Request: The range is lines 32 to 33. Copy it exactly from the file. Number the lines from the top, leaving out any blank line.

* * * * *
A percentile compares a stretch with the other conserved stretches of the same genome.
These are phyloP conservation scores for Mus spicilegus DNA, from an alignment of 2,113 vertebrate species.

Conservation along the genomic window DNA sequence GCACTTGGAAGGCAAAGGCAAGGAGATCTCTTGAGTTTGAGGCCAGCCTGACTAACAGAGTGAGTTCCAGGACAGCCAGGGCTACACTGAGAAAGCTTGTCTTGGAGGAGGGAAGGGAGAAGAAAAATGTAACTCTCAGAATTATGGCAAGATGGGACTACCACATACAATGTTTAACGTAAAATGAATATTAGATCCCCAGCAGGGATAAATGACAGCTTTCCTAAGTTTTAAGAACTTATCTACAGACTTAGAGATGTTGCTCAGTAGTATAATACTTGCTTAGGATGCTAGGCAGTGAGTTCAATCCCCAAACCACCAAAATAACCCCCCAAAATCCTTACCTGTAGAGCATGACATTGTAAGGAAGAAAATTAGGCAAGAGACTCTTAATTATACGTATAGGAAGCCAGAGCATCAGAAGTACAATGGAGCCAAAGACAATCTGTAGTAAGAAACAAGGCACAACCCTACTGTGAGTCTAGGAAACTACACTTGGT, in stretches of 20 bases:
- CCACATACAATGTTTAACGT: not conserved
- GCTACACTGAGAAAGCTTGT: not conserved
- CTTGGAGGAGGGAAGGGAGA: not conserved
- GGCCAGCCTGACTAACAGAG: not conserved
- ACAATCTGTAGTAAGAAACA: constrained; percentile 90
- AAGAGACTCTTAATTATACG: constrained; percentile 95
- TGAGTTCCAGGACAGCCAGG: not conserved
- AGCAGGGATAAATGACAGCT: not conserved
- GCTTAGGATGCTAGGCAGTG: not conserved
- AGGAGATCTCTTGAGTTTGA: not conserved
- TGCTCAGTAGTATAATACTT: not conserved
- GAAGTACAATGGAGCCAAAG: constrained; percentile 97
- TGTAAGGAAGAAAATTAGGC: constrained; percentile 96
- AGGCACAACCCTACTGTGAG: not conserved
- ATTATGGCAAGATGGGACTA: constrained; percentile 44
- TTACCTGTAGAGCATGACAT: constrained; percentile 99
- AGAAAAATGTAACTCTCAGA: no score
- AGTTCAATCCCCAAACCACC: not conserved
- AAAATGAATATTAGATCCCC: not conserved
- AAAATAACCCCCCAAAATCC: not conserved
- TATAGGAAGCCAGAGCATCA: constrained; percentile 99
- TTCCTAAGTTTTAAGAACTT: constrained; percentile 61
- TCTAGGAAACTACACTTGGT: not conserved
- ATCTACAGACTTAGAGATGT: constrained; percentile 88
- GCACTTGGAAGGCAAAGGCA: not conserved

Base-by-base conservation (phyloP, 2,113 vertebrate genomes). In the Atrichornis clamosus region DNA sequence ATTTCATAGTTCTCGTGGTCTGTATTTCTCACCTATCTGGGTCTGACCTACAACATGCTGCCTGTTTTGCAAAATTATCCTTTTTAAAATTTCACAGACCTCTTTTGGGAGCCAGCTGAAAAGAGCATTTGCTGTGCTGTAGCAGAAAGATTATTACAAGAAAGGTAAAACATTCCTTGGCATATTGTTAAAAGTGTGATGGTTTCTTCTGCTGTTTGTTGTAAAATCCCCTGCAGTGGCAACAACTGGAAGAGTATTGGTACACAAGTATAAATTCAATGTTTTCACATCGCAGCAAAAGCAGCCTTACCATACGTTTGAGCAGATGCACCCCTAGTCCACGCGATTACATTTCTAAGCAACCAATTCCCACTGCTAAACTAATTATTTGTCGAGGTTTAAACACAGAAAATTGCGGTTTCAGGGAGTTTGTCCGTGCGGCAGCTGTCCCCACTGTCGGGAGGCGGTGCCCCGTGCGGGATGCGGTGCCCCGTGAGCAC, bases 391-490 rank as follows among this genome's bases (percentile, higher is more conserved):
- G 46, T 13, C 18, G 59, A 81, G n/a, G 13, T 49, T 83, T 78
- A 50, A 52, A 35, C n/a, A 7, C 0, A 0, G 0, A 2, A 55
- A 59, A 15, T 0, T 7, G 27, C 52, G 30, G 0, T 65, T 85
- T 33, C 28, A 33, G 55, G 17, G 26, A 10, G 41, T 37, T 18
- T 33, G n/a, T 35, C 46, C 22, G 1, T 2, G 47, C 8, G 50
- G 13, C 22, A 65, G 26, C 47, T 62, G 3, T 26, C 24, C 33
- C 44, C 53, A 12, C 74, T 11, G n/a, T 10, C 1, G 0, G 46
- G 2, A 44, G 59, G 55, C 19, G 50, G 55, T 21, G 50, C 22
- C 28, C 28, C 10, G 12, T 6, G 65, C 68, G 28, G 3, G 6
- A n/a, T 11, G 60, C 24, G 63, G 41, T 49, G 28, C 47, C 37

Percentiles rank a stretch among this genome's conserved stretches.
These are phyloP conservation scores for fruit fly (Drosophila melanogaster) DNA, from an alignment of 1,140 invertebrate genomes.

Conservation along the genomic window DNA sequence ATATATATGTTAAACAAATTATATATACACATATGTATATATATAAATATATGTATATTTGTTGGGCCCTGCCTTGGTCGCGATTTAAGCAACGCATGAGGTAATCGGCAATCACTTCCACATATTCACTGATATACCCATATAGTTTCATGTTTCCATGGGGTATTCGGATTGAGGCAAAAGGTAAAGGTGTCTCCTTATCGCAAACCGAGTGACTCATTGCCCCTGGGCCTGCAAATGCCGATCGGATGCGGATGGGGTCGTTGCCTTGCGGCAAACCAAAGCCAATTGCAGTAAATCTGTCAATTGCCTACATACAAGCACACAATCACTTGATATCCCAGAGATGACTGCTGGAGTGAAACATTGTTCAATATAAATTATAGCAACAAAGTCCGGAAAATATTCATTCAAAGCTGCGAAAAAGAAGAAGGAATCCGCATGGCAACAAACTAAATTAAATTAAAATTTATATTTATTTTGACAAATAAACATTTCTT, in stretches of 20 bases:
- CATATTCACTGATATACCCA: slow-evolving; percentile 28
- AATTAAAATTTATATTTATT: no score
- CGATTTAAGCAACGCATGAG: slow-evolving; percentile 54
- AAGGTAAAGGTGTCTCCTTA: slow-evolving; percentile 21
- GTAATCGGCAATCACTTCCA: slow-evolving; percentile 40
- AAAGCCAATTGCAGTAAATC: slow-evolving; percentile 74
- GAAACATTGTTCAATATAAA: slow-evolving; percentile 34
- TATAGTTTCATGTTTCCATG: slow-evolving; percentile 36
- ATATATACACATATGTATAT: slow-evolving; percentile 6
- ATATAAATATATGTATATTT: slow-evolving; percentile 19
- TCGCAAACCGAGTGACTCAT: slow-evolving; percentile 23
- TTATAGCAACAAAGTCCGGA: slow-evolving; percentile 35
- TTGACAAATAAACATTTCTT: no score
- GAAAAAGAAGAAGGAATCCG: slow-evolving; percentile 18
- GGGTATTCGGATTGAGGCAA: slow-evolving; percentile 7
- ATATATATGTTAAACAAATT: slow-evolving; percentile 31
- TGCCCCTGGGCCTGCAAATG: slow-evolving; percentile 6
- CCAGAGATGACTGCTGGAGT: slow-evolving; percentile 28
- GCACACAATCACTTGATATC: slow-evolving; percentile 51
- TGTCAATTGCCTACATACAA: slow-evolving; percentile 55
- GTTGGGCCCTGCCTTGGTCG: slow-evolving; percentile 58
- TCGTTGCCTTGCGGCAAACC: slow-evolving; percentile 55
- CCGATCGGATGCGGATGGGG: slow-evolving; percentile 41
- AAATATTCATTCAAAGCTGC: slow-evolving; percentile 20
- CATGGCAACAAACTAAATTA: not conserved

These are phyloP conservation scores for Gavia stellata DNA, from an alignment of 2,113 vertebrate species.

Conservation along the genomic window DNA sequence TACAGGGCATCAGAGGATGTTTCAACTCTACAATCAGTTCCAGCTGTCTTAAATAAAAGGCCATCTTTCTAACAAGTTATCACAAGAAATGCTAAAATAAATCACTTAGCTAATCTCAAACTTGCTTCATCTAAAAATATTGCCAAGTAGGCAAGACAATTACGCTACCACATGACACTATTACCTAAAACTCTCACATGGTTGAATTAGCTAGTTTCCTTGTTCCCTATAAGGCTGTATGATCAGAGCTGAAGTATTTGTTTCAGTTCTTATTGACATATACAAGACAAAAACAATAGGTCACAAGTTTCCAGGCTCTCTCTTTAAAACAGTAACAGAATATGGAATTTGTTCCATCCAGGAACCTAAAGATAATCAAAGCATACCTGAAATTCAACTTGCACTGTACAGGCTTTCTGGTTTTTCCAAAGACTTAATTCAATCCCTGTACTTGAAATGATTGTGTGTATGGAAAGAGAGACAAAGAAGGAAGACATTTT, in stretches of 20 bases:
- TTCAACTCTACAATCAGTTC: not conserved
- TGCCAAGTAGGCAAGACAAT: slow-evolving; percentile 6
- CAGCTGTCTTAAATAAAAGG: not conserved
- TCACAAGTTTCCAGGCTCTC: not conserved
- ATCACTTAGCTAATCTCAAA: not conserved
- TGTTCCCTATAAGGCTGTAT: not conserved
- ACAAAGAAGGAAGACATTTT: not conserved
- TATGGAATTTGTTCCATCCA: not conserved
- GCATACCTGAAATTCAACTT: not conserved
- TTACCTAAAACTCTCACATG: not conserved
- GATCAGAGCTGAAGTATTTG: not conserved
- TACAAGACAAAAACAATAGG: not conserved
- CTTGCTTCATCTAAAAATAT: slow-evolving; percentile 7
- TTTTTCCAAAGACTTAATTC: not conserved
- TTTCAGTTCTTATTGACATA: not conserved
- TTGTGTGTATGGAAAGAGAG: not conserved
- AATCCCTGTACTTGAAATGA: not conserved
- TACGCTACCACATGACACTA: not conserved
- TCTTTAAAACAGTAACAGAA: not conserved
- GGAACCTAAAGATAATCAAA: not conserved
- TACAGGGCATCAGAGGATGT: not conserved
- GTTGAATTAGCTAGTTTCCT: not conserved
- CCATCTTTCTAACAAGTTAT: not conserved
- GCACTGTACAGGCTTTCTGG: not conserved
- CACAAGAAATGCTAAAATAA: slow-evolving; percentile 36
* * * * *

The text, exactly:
- A 59, A 15, T 0, T 7, G 27, C 52, G 30, G 0, T 65, T 85
- T 33, C 28, A 33, G 55, G 17, G 26, A 10, G 41, T 37, T 18